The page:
Candidate: Kelly Chin, MD, is an Assistant Professor in Pulmonary and Critical Care at the University of Texas Southwestern Medical Center in Dallas, TX. She seeks support for career development to emerge as an independent investigator in the area of pulmonary arterial hypertension. Environment: Mentorship will be provided by Dr. Milton Packer, an expert in cardiovascular clinical trials, with additional mentorship from Drs. Lewis Rubin, an expert in pulmonary hypertension, and Lance Terada, an expert on cell signaling. Research and Career Development: Dr. Chin proposes two studies that will focus on the role for the serotonin transporter in pulmonary arterial hypertension (PAH). These two studies will test the hypothesis that the serotonin transporter is a key contributor to the development and persistence of elevated pulmonary pressures in patients with pulmonary arterial hypertension (PAH). The first study will be a randomized double-blind placebo controlled trial evaluating whether blockade of the serotonin transporter with fluoxetine, a selective serotonin reuptake inhibitor, will reduce pulmonary vascular resistance in patients with PAH. In her preliminary work involving open label use of fluoxetine, Dr. Chin found that three months treatment led to improvement in cardiac index (p<0.05) and pulmonary vascular resistance (p=NS) compared with baseline. In the proposed clinical trial, 34 patients will be randomized to placebo or fluoxetine for six months. The primary endpoint will be change in pulmonary vascular resistance, and secondary endpoints will include other hemodynamic changes, exercise capacity, quality of life and safety. Dr. Chin's second study will evaluate whether use of stimulants and other medications that act as serotonin transporter substrates is associated with idiopathic PAH. This will be studied using a case-control design with 70 cases and 140 controls, and medication use will be determined by in-person survey. Dr. Chin has previously shown that idiopathic PAH may be associated with use of methamphetamine, a stimulant with serotonin transporter substrate activity. Dr. Chin proposes to supplement this practical training in clinical research with formal coursework in statistics, pharmacology and pulmonary vascular biology. This work addresses several National Heart Lung and Blood Institute strategic objectives, including (1) Improving the understanding of the molecular and physiological basis of health and disease, and (2) Improving the understanding of the clinical mechanisms of disease and thereby enabling better prevention, diagnosis, and treatment.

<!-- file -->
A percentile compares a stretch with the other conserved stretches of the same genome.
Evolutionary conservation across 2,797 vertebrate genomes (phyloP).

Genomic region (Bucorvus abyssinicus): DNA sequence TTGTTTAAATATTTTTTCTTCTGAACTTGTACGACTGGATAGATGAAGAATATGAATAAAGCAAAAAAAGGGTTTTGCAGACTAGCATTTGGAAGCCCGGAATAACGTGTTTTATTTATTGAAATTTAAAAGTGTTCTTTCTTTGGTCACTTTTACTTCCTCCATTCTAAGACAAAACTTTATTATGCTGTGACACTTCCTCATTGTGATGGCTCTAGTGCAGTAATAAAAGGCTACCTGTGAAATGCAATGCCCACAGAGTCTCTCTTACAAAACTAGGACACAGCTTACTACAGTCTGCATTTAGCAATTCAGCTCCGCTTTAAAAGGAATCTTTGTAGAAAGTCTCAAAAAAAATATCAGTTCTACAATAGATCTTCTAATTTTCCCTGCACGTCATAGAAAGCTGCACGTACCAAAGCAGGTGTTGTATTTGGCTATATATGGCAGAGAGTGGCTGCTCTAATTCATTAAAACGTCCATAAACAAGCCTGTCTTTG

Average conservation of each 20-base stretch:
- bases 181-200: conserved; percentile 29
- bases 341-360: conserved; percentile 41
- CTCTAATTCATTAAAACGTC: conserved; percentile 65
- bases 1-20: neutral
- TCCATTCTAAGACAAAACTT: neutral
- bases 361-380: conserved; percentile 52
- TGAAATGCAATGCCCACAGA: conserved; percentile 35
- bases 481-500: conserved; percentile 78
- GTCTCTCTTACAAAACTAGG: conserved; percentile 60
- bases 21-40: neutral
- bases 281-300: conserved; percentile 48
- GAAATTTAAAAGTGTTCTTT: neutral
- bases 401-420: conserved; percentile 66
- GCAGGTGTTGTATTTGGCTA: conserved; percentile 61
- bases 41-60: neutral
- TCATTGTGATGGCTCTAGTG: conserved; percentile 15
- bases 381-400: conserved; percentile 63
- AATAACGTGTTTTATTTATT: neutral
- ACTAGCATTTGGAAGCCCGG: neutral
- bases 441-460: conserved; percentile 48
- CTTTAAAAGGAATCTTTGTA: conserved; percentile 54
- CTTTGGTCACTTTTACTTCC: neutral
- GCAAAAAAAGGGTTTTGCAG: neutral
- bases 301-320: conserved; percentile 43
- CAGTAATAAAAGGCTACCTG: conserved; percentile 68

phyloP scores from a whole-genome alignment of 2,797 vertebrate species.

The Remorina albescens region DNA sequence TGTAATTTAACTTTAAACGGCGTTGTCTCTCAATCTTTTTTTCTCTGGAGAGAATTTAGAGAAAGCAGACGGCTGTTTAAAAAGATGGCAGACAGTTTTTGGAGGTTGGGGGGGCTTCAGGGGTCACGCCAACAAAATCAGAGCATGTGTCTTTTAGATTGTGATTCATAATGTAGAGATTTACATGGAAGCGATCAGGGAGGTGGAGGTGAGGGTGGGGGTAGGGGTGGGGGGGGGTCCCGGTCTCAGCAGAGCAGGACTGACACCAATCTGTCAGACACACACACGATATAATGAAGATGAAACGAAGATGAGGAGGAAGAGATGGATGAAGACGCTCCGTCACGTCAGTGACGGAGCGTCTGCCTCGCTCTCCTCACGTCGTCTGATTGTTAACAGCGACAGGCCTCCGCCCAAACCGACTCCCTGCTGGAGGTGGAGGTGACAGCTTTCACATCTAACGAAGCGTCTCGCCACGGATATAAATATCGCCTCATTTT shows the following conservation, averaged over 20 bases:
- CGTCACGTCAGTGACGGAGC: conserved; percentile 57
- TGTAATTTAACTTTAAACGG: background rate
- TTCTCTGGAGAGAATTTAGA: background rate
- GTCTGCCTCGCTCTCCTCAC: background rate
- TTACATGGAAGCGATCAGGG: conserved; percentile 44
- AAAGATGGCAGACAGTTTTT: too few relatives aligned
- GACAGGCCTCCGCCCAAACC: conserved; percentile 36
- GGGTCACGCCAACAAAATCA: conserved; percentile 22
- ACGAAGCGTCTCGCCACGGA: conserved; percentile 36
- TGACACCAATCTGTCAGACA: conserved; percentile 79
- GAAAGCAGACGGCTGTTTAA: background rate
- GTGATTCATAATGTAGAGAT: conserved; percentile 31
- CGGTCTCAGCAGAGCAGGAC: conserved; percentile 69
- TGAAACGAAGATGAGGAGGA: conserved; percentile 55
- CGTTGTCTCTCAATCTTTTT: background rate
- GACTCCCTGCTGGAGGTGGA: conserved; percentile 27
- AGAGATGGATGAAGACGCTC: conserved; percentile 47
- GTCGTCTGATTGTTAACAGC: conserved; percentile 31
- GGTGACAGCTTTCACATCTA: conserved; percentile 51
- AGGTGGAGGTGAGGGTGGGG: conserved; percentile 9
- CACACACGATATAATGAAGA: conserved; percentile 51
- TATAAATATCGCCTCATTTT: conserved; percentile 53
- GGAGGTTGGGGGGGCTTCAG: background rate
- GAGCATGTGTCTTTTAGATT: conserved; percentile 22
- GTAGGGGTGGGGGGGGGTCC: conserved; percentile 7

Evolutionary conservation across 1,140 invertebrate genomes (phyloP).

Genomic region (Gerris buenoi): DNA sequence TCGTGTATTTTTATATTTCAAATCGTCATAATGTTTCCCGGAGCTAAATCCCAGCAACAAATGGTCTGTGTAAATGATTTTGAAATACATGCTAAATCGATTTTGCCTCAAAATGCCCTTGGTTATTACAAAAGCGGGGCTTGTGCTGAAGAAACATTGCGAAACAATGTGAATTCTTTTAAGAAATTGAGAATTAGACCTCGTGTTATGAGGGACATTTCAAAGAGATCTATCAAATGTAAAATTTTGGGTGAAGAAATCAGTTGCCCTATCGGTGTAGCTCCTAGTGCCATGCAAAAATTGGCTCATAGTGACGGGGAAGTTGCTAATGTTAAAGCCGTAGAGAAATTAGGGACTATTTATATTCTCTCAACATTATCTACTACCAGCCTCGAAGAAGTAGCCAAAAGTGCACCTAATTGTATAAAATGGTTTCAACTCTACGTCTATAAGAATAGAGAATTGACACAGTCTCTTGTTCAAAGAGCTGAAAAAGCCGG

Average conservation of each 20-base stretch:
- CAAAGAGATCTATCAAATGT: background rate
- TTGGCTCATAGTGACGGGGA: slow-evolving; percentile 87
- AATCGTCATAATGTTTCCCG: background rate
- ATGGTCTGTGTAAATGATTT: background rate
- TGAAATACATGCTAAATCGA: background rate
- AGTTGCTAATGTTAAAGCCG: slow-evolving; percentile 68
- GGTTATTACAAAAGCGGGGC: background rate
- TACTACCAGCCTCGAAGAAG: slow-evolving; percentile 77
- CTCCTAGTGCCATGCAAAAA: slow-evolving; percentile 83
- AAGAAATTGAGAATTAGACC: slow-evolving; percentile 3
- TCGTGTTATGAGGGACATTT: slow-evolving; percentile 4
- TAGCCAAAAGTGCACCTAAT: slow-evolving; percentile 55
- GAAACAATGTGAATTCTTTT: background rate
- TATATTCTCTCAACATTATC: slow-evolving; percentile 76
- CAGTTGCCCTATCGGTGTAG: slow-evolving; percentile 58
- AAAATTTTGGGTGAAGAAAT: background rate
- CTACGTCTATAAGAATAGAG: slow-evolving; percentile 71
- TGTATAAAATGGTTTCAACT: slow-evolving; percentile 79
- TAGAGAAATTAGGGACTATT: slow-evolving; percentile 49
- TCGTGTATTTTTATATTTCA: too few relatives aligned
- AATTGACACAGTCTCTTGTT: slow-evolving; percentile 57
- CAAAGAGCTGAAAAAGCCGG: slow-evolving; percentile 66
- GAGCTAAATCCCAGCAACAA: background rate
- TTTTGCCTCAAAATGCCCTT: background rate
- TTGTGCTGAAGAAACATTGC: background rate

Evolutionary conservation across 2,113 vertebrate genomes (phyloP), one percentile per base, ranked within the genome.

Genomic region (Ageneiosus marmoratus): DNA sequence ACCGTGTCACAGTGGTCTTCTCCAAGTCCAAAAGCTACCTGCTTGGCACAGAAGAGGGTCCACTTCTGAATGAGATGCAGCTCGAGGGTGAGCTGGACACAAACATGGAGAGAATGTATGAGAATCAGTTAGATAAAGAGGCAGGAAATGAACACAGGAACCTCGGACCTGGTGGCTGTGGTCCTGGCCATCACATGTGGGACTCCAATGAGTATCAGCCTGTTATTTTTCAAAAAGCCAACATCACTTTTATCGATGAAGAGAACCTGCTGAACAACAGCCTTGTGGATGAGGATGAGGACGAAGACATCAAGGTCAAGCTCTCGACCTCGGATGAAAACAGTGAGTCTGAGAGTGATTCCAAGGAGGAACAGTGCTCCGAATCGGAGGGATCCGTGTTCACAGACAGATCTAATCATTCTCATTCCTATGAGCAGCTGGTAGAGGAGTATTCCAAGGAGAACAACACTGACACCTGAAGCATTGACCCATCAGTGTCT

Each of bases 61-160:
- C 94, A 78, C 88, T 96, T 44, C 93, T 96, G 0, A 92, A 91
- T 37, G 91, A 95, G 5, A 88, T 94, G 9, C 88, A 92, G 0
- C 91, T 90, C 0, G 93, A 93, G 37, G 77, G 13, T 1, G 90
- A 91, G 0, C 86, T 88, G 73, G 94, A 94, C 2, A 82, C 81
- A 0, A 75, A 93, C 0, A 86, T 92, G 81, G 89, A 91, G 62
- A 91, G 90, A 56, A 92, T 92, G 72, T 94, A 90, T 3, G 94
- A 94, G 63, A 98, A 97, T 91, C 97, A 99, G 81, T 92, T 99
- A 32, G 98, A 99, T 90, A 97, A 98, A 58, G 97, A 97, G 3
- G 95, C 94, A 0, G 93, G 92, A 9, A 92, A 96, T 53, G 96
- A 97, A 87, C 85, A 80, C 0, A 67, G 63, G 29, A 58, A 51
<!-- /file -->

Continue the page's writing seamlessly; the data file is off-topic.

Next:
This project aims to evaluate the role for the serotonin transporter in pulmonary arterial hypertension (PAH). Two studies are proposed: an evaluation of the hemodynamic effects of blocking the serotonin transporter with fluoxetine for six months, and a case-control study evaluating whether medications that increase serotonin transporter activity, such as methamphetamine, are associated with idiopathic PAH. These studies are relevant to public health because they may lead to novel therapies for idiopathic PAH, and because they may help us to better understand risk factors for this frequently fatal disease.
|Chin, K M; Bartolome, S; Miller, K et al. (2014) Does treatment response to ambrisentan vary by pulmonary arterial hypertension severity? Implications for clinicians and for the design of future clinical trials. Int J Clin Pract 68:568-77|